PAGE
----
Never a Truer Word Said.

UK 'sleepwalking' to segregation

British society is "sleepwalking" its way into racial segregation, according to the UK's race equality chief. Trevor Phillips, head of the Commission for Racial equality, is to give a speech warning some areas of the UK are turning into "fully-fledged ghettos".

He warns of divisions similar to those seen in hurricane-hit New Orleans.

But a member of the Liberal Democrats' Muslim Forum, Mohammed Shafiq, said multi-culturalism was a success and called for Mr Phillips to resign.
From whose perspective, Mohammed? Yours, of course, which sees the creation of a Muslim state within a state as being a more than ideal outcome. The fact is, we don’t agree, and for pretty obvious reasons.

Speaking at the Lib Dems party conference, Mr Shafiq said Mr Phillips' comments were "inflammatory and offensive".
I’m sick to death of language like this. In what way is it 'inflammatory and offensive' to suggest that we risk a divided society, when the evidence of that very thing is all about us? And the immediate fact of the London bombers’ ethnic origins plays no small part in that evidence. A case in point, actually. Their actions spoke louder than words like this ever could. England may have been their home, but it was not their Nation.

That’s precisely why they happily took to blowing parts of it and its people to bits.

Mr Phillips will argue schools are becoming more exclusive and some universities are becoming "colour-coded", according to excerpts leaked to newspapers earlier this week.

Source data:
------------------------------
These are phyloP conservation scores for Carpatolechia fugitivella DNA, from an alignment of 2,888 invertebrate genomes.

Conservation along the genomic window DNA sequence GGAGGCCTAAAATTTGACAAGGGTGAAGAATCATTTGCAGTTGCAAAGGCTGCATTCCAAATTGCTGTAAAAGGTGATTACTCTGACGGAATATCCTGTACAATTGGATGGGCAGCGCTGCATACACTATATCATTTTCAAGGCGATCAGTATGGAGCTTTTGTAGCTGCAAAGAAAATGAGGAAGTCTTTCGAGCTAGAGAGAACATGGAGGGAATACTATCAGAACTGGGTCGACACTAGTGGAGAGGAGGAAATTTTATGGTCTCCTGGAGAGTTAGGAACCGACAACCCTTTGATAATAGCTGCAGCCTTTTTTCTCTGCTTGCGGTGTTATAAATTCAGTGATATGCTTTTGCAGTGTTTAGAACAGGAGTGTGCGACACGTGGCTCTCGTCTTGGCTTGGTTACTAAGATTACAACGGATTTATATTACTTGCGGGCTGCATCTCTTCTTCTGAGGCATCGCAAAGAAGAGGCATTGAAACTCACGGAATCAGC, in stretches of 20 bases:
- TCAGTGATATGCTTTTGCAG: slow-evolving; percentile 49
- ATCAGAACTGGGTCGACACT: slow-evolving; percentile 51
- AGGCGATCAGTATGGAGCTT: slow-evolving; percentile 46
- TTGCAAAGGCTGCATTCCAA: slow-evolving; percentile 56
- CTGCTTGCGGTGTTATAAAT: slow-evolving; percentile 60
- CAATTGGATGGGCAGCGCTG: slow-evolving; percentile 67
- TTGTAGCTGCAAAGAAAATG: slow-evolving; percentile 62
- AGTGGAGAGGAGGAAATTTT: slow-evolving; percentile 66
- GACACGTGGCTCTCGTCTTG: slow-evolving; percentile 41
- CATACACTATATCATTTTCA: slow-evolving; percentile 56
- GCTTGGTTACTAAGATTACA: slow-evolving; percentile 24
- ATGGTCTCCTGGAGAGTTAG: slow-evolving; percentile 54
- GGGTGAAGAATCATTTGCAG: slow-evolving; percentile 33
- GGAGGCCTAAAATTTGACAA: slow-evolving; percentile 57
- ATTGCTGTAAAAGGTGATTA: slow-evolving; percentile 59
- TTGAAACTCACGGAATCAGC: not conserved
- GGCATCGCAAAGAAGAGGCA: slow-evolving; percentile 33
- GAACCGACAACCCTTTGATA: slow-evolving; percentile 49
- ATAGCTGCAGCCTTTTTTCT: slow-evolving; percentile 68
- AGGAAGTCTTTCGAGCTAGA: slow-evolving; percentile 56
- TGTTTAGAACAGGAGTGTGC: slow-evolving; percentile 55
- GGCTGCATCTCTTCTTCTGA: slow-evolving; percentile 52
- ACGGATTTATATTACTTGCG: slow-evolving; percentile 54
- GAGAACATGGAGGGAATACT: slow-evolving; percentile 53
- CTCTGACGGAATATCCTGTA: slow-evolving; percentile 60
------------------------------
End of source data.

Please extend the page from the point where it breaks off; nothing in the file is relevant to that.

He’s right.

He will voice his fears of a "New Orleans-style Britain of passively coexisting ethnic and religious communities, eyeing each other over the fences of our differences".
He’s right again.

The Sunday Times said he will suggest new measures to help to encourage integration - which could include forcing "white" schools to take larger numbers of ethnic minorities.
Which, while the multi-culti school of shrieking, screaming, and bullying still has its voice, will be doomed to failure, I’m afraid.

He will admit that his message is "bleak", but sees Hurricane Katrina as a warning to Britain to avoid complacently believing that it has an integrated society.
Hurricane Katrina? What about the bombing of London? Far more immediately relevant, I’d suggest.

"The fact is we are a society which, almost without noticing it, is becoming more divided by race and religion," he will tell Manchester Council for Community Relations.
And, I predict, they will do precisely nothing.

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